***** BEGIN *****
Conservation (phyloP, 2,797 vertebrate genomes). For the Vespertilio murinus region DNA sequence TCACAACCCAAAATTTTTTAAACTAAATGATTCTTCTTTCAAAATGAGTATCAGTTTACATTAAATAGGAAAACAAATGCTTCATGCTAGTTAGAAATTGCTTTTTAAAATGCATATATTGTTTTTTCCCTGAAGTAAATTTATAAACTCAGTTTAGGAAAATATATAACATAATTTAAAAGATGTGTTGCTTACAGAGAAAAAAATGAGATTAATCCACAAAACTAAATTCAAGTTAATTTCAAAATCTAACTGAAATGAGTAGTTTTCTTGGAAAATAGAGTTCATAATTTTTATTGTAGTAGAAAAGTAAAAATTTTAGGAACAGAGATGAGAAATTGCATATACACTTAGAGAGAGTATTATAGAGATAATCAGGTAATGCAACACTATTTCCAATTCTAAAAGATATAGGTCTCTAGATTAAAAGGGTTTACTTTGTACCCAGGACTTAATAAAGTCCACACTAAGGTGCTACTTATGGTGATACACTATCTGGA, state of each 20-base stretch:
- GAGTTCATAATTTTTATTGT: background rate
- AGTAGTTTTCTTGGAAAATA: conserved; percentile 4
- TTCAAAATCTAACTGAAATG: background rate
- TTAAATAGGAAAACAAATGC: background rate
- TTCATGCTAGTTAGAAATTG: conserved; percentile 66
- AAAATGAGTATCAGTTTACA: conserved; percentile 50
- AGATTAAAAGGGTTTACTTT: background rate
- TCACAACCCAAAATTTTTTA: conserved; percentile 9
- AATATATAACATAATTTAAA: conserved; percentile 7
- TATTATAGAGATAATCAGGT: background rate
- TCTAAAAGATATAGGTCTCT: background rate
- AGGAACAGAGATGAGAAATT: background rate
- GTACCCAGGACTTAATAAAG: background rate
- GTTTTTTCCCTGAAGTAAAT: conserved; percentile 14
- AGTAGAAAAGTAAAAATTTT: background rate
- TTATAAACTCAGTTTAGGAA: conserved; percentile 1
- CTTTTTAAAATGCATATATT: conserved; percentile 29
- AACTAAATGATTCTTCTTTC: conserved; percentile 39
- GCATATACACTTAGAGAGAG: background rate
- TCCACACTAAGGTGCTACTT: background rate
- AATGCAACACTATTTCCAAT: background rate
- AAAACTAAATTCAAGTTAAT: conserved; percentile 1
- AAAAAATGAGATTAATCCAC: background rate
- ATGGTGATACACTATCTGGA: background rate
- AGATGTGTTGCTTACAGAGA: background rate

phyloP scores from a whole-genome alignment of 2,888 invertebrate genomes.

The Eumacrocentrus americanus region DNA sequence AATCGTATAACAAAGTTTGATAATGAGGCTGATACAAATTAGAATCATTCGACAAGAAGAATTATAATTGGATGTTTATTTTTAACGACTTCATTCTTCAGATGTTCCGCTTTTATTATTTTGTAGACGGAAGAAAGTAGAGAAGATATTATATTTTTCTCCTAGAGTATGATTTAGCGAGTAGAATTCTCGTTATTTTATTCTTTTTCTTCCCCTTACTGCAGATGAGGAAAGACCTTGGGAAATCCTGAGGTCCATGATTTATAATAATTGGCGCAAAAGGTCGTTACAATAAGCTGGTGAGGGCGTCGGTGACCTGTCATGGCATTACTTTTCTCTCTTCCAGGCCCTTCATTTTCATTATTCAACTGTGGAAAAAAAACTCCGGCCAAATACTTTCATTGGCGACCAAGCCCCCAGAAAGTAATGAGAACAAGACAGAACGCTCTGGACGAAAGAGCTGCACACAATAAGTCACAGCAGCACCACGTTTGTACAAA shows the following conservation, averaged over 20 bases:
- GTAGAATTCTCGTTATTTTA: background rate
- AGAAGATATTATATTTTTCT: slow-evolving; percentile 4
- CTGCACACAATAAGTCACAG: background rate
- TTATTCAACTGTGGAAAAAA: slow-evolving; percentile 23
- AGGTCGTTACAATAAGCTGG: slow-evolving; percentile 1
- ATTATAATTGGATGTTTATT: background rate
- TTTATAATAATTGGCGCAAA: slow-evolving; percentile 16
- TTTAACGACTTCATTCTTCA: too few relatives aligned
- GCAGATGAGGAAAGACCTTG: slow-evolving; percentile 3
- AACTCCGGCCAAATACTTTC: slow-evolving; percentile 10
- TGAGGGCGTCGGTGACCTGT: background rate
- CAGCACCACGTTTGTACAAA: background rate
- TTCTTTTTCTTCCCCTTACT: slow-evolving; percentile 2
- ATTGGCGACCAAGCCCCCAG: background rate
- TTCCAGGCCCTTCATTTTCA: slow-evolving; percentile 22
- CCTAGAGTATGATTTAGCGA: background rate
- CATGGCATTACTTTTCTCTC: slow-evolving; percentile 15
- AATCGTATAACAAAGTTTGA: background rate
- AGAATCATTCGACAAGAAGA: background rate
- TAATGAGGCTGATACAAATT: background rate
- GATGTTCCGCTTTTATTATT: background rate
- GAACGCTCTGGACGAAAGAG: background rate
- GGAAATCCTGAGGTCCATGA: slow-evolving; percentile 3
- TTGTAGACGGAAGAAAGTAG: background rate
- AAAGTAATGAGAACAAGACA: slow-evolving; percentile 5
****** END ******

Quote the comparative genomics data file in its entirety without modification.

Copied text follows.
Conservation (phyloP, 2,797 vertebrate genomes). For the Vespertilio murinus region DNA sequence TCACAACCCAAAATTTTTTAAACTAAATGATTCTTCTTTCAAAATGAGTATCAGTTTACATTAAATAGGAAAACAAATGCTTCATGCTAGTTAGAAATTGCTTTTTAAAATGCATATATTGTTTTTTCCCTGAAGTAAATTTATAAACTCAGTTTAGGAAAATATATAACATAATTTAAAAGATGTGTTGCTTACAGAGAAAAAAATGAGATTAATCCACAAAACTAAATTCAAGTTAATTTCAAAATCTAACTGAAATGAGTAGTTTTCTTGGAAAATAGAGTTCATAATTTTTATTGTAGTAGAAAAGTAAAAATTTTAGGAACAGAGATGAGAAATTGCATATACACTTAGAGAGAGTATTATAGAGATAATCAGGTAATGCAACACTATTTCCAATTCTAAAAGATATAGGTCTCTAGATTAAAAGGGTTTACTTTGTACCCAGGACTTAATAAAGTCCACACTAAGGTGCTACTTATGGTGATACACTATCTGGA, state of each 20-base stretch:
- GAGTTCATAATTTTTATTGT: background rate
- AGTAGTTTTCTTGGAAAATA: conserved; percentile 4
- TTCAAAATCTAACTGAAATG: background rate
- TTAAATAGGAAAACAAATGC: background rate
- TTCATGCTAGTTAGAAATTG: conserved; percentile 66
- AAAATGAGTATCAGTTTACA: conserved; percentile 50
- AGATTAAAAGGGTTTACTTT: background rate
- TCACAACCCAAAATTTTTTA: conserved; percentile 9
- AATATATAACATAATTTAAA: conserved; percentile 7
- TATTATAGAGATAATCAGGT: background rate
- TCTAAAAGATATAGGTCTCT: background rate
- AGGAACAGAGATGAGAAATT: background rate
- GTACCCAGGACTTAATAAAG: background rate
- GTTTTTTCCCTGAAGTAAAT: conserved; percentile 14
- AGTAGAAAAGTAAAAATTTT: background rate
- TTATAAACTCAGTTTAGGAA: conserved; percentile 1
- CTTTTTAAAATGCATATATT: conserved; percentile 29
- AACTAAATGATTCTTCTTTC: conserved; percentile 39
- GCATATACACTTAGAGAGAG: background rate
- TCCACACTAAGGTGCTACTT: background rate
- AATGCAACACTATTTCCAAT: background rate
- AAAACTAAATTCAAGTTAAT: conserved; percentile 1
- AAAAAATGAGATTAATCCAC: background rate
- ATGGTGATACACTATCTGGA: background rate
- AGATGTGTTGCTTACAGAGA: background rate

phyloP scores from a whole-genome alignment of 2,888 invertebrate genomes.

The Eumacrocentrus americanus region DNA sequence AATCGTATAACAAAGTTTGATAATGAGGCTGATACAAATTAGAATCATTCGACAAGAAGAATTATAATTGGATGTTTATTTTTAACGACTTCATTCTTCAGATGTTCCGCTTTTATTATTTTGTAGACGGAAGAAAGTAGAGAAGATATTATATTTTTCTCCTAGAGTATGATTTAGCGAGTAGAATTCTCGTTATTTTATTCTTTTTCTTCCCCTTACTGCAGATGAGGAAAGACCTTGGGAAATCCTGAGGTCCATGATTTATAATAATTGGCGCAAAAGGTCGTTACAATAAGCTGGTGAGGGCGTCGGTGACCTGTCATGGCATTACTTTTCTCTCTTCCAGGCCCTTCATTTTCATTATTCAACTGTGGAAAAAAAACTCCGGCCAAATACTTTCATTGGCGACCAAGCCCCCAGAAAGTAATGAGAACAAGACAGAACGCTCTGGACGAAAGAGCTGCACACAATAAGTCACAGCAGCACCACGTTTGTACAAA shows the following conservation, averaged over 20 bases:
- GTAGAATTCTCGTTATTTTA: background rate
- AGAAGATATTATATTTTTCT: slow-evolving; percentile 4
- CTGCACACAATAAGTCACAG: background rate
- TTATTCAACTGTGGAAAAAA: slow-evolving; percentile 23
- AGGTCGTTACAATAAGCTGG: slow-evolving; percentile 1
- ATTATAATTGGATGTTTATT: background rate
- TTTATAATAATTGGCGCAAA: slow-evolving; percentile 16
- TTTAACGACTTCATTCTTCA: too few relatives aligned
- GCAGATGAGGAAAGACCTTG: slow-evolving; percentile 3
- AACTCCGGCCAAATACTTTC: slow-evolving; percentile 10
- TGAGGGCGTCGGTGACCTGT: background rate
- CAGCACCACGTTTGTACAAA: background rate
- TTCTTTTTCTTCCCCTTACT: slow-evolving; percentile 2
- ATTGGCGACCAAGCCCCCAG: background rate
- TTCCAGGCCCTTCATTTTCA: slow-evolving; percentile 22
- CCTAGAGTATGATTTAGCGA: background rate
- CATGGCATTACTTTTCTCTC: slow-evolving; percentile 15
- AATCGTATAACAAAGTTTGA: background rate
- AGAATCATTCGACAAGAAGA: background rate
- TAATGAGGCTGATACAAATT: background rate
- GATGTTCCGCTTTTATTATT: background rate
- GAACGCTCTGGACGAAAGAG: background rate
- GGAAATCCTGAGGTCCATGA: slow-evolving; percentile 3
- TTGTAGACGGAAGAAAGTAG: background rate
- AAAGTAATGAGAACAAGACA: slow-evolving; percentile 5